Feline Acupuncture

Just as for our other pets, acupuncture can be used to both prevent and treat disease in cats. Dr. Lindsey Wedemeyer is an experienced veterinary acupuncturist (certified since 2005) who instructs in acupuncture at the Chi Institute of Chinese Veterinary Medicine, which is widely known as the leading institute training veterinarians in acupuncture. Acupuncture can be performed either using needles or a laser for a completely pain-free experience.

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How do you do acupuncture on a cat???
Although it may seen unlikely, it is really not that hard to do acupuncture on cats. When they are treated in their own home, with respect for their individual needs, minimal restraint and their owner there to reassure or distract with a toy, many cats tolerate acupuncture.

When needles are used, a minimal number of needles is used and the cats do not have to remain completely still while the needles are in place. The needles are very short and fine, once they are positioned, the cats rarely realize that they are even there. Acupuncture causes release of pain-relieving and relaxing endorphins, which can cause the patient to become drowsy and sometimes even fall asleep during treatment.

For cats that will not tolerate needles, the good news is that NYVAS can perform laser acupuncture instead of needle acupuncture. This completely avoids the use of needles and is a completely pain-free experience. The tip of the low-level ("cold") laser is held to each acupoint for a few seconds and treatment can be completed within a few minutes. This is a great option for cats that dislike needles or will not remain still while they are in place.

Does acupuncture work on cats?
Fortunately, cats are generally very responsive to acupuncture and generally improve faster than dogs. There are many scientific studies showing effects from acupuncture in cats, because they are often used as an experimental animal in which to investigate the effects and mechanisms of action of acupuncture. Studies using cats have shown that acupuncture affects blood pressure, blood flow to the brain, gastrointestinal motility and plasticity of the nervous system, among other effects. Clinical studies of actual feline patients treated with acupuncture show that it is effective for many conditions, such as spinal disc disease.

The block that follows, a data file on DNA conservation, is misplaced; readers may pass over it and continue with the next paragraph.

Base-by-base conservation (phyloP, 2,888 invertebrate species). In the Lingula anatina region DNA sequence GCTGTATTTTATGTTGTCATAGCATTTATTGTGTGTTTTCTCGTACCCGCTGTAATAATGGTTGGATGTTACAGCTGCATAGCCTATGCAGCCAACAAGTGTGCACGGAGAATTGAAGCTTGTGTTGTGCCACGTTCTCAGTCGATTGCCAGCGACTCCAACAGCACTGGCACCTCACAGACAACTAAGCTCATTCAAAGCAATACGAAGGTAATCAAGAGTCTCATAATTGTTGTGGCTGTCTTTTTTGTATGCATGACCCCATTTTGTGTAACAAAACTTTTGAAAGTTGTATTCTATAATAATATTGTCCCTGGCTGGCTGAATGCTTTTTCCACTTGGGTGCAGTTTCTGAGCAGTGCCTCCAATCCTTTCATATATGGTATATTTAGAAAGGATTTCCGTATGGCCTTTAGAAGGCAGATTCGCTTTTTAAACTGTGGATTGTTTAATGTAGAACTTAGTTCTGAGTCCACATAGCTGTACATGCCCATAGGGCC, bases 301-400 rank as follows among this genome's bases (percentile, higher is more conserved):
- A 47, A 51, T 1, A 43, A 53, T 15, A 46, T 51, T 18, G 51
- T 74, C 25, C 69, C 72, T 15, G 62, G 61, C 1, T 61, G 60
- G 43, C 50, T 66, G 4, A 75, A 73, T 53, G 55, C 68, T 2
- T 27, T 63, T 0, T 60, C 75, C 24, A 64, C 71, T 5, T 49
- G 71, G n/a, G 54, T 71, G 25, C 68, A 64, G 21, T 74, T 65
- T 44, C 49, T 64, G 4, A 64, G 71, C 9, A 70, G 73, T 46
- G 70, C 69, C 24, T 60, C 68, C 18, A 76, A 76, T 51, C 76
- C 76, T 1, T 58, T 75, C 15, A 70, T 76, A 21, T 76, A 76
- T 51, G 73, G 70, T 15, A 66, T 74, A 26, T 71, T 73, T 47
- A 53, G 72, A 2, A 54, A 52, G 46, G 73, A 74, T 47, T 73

Is acupuncture safe for cats?
When administered by a licensed veterinarian who has special training in acupuncture, acupuncture is a very safe therapy and problems are very rare. Cats enjoy grooming and so it is important to always watch a cat closely while acupuncture is performed, to be sure that they do not lick and inadvertently swallow a needle. They can be distracted with a toy or if they do not see the needles, they often become drowsy during the treatment. When laser acupuncture is performed, no needles are used and the treatment is completely non-invasive, avoiding any potential for these problems.

We've tried everything to help our cat and it hasn't worked; is it worth trying acupuncture?
Yes, many of Dr. Wedemeyer's clients are those who have tried every possible conventional medical treatment to help their cat, without success. Although it is better if acupuncture is used earlier in the course of a disease rather than as a last resort, even these cats often respond dramatically to veterinary acupuncture. Although there is of course no guarantee of results (as with any medical treatment), a combination of acupuncture, Chinese herbal medicine, Tui-na (massage) and food therapy can benefit many diseases and often really improve a cat's quality of life.